Board seeks plan for funding

October 23, 2003|by TARA REILLY

Some Washington County Board of Education members have a question for the County Commissioners: What's the plan?

School Board members said Wednesday they want to hear how the commissioners plan to come up with additional money to pay for renovations to aging schools, a day after the commissioners dismissed the school system's idea.

School Board members had asked the commissioners to back their proposal that the School Board be given the authority to issue $25 million in bonds, which would help pay for an $80 million backlog in school renovations and repairs.

The Maryland General Assembly would have to give the School Board bonding authority, and the commissioners would approve the issuances through a resolution, School Board Chief Operating Officer William Blum has said.


The School Board had said it would cost $1.7 million a year to repay the bonds.

But the commissioners rejected the proposal Tuesday after spending less than a minute on the topic.

Had the School Board sold bonds, the state would have made the annual $1.7 million repayment, and deducted that amount from the School Board's state allocation.

Commissioners Vice President William J. Wivell said Wednesday that the commissioners would end up making up for the $1.7 million difference in the amount the School Board would receive from the state, which was a reason he didn't support the School Board having bonding authority.

"I was very disappointed that they didn't go ahead with it," School Board member Princeton Young said. "Now, we wait and see what kind of plan they have for increasing our money."

"I would challenge them to come to us with solutions," School Board member Roxanne Ober said.

Wivell and Commissioner Doris J. Nipps said Wednesday that the School Board will receive capital money through transfer and excise tax revenues, a claim also made by Commissioners President Gregory I. Snook on Tuesday.

Wivell and Nipps said the commissioners are in the process of revising the county's Adequate Public Facilities Ordinance, which helps ensure schools, roads and other infrastructure are adequate to handle growth.

Under the proposed revisions, developers may be required to pay as much as $6,500 per dwelling unit if they build in areas where elementary schools are at 85 percent capacity, they said.

That money would go toward additional classrooms and other school improvements, the commissioners said.

Nipps said the School Board also may receive some of the county's $2.8 million fiscal year 2003 surplus for the planned renovations to Salem Avenue Elementary School.

Nipps said those increases would be in addition to what the commissioners contributed to the School Board's current budget.

"The Board of County Commissioners certainly should be applauded for supporting education," Nipps said. "The Board of Education did very well in a very bad budget year."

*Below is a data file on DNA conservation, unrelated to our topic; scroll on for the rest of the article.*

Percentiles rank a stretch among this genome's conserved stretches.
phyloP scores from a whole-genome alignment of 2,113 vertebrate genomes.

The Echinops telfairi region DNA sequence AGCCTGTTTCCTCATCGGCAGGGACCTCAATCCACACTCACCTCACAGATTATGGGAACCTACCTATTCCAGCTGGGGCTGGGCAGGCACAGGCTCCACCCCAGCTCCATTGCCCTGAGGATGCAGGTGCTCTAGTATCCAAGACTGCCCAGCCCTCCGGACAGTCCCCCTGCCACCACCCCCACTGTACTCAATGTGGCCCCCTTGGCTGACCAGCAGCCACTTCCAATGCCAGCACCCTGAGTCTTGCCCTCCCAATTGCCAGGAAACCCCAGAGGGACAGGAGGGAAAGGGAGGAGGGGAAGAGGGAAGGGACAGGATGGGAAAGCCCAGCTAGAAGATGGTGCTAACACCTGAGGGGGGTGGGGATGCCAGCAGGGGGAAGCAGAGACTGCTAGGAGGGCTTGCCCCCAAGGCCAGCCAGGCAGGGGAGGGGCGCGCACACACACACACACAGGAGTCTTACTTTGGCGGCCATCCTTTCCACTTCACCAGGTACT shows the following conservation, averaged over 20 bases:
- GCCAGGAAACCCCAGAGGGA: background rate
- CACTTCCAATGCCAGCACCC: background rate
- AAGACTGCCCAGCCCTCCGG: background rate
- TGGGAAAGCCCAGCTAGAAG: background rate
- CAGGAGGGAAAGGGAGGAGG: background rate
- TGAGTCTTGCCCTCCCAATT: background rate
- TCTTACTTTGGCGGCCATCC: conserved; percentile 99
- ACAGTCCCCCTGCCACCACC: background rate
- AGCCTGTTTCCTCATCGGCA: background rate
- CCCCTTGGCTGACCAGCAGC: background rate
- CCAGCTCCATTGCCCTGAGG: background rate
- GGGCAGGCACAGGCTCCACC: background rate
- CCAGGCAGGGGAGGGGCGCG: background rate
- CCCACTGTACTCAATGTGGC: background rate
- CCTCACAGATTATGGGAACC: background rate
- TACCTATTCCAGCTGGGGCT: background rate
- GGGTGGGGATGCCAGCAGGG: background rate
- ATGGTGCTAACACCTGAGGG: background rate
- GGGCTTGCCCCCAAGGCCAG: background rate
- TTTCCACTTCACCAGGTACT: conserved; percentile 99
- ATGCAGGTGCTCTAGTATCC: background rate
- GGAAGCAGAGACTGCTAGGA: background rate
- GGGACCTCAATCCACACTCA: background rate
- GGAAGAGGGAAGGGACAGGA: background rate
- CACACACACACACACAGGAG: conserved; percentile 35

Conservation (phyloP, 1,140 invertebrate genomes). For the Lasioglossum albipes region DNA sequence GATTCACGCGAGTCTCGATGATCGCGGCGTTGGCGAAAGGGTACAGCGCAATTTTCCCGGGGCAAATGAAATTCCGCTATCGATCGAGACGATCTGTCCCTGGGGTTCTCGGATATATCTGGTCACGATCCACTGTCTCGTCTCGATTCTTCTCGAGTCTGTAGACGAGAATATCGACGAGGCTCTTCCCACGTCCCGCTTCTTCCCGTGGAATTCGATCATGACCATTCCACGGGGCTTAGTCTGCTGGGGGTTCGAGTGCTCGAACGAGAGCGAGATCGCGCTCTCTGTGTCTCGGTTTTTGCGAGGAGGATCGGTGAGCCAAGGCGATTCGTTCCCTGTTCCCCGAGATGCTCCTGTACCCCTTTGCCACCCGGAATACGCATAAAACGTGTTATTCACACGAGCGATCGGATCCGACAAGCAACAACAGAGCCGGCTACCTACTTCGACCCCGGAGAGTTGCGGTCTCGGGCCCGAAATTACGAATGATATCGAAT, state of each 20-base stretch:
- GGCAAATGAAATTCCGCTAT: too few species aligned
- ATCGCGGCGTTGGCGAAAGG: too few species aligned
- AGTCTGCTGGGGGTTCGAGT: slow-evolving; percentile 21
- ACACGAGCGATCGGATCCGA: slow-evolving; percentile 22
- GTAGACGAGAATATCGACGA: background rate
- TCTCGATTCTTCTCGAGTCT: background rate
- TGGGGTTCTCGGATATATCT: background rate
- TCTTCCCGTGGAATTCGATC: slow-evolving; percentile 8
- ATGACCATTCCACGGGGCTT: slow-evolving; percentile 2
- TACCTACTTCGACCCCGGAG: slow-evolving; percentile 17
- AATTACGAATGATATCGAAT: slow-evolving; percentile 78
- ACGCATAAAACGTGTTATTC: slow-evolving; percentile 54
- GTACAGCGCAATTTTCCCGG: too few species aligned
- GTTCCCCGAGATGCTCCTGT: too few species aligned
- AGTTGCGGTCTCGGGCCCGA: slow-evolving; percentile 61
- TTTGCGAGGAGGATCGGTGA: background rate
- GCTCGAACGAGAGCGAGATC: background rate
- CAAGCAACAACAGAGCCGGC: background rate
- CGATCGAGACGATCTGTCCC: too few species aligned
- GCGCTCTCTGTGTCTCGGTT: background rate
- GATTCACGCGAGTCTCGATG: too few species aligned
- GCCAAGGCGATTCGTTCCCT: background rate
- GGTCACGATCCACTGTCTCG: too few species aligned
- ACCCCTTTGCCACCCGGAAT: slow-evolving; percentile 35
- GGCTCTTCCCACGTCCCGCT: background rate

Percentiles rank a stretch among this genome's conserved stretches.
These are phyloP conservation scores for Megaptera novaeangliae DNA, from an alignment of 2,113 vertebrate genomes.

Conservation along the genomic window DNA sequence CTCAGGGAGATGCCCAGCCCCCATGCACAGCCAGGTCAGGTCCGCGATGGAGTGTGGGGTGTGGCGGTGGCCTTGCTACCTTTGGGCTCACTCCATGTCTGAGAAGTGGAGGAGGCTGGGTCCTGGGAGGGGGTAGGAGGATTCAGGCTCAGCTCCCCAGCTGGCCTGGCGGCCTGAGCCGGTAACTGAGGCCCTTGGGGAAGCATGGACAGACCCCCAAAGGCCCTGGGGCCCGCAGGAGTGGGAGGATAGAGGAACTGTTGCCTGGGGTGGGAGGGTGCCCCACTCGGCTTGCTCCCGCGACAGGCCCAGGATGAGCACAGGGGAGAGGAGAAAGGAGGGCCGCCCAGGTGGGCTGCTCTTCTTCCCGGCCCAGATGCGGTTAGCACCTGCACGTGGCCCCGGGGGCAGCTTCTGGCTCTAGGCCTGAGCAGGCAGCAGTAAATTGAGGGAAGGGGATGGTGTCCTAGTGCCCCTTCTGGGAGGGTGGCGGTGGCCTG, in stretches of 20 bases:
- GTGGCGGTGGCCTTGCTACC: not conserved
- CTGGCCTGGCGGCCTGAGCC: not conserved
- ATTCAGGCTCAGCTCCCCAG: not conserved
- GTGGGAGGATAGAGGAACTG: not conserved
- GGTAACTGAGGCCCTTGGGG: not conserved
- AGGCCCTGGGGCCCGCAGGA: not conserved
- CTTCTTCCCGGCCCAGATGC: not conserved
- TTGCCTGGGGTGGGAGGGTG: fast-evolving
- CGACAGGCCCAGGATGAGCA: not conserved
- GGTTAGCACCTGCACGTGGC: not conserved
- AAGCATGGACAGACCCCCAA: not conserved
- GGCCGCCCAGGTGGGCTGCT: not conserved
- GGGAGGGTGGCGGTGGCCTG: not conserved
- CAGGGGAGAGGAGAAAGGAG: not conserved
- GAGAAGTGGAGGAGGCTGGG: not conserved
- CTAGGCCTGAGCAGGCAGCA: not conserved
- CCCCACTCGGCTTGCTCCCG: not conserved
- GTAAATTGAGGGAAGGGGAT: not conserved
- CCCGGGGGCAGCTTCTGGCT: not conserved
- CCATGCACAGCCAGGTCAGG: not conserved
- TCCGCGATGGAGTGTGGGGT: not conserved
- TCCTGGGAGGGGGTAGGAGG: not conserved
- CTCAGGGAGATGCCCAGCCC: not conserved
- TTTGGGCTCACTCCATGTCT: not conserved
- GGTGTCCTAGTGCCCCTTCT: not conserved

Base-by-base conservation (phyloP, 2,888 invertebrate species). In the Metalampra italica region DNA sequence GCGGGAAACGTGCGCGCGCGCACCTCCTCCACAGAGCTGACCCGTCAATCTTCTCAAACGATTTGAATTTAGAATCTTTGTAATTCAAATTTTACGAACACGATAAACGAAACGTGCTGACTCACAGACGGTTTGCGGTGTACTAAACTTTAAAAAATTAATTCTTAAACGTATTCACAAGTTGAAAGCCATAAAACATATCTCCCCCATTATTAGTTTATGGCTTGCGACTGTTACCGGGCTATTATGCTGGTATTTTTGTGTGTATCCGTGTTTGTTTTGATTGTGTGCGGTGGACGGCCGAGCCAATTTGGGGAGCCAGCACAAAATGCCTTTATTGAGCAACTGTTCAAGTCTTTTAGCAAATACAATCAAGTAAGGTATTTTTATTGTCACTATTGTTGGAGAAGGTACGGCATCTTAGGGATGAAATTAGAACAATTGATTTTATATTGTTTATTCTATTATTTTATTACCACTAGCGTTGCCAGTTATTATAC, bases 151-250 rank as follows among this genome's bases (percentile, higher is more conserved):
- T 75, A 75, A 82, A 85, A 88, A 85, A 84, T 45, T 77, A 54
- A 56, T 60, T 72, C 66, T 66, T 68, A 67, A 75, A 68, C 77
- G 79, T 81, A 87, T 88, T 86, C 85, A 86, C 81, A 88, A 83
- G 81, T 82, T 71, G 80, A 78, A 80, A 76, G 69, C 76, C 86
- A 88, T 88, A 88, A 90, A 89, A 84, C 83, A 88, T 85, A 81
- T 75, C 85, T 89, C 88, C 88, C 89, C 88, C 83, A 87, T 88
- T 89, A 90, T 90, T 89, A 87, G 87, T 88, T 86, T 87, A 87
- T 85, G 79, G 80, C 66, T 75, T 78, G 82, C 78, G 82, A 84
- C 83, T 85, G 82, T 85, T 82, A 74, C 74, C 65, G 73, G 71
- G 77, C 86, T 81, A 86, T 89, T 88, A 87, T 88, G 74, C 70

Wivell said it was too early to tell how much of an increase the School Board will receive for construction projects, but said he didn't think it would match the proposed bond amount.

"I think it's safe to say it won't be $25 million," Wivell said. "I suppose it's safe to say it won't even be $10 million."

The School Board has asked the commissioners to increase their annual contribution to the school system's capital budget from $5.9 million this fiscal year to $10 million a year over the next several years.

School Board member Jacqueline Fischer said that even if that happens, without the bonds the school system will need more than $10 million a year to cover its capital needs.

She said she thought the chance of the School Board receiving more than $10 million a year from the commissioners was slim.

"There's no sense asking for $20 million when we're not going to get it, especially with their pet project, the runway," Fischer said.

"I really hope that the schools would be a priority as the airport is in their financial planning," Ober said.

The commissioners in May voted to extend the runway at Hagerstown Regional Airport, a $60 million project.

Wivell said Fischer makes a good point and that the runway project could affect the amount of funding the commissioners allocate toward other capital projects.

While the federal and state governments will pay for most of the runway project, he said it's estimated the county will have to pay between $8 million and $10 million in financing costs.

"It could be a tremendous drain on the county's finances," Wivell said.

Nipps said schools and the airport are important to the commissioners, and that both help boost economic development in the county.

Fischer said the School Board will continue to push the commissioners for funding for school renovations.

"We've got some schools that are in bad shape," she said. "We will not go away. We're going to keep at them with it."

The Herald-Mail Articles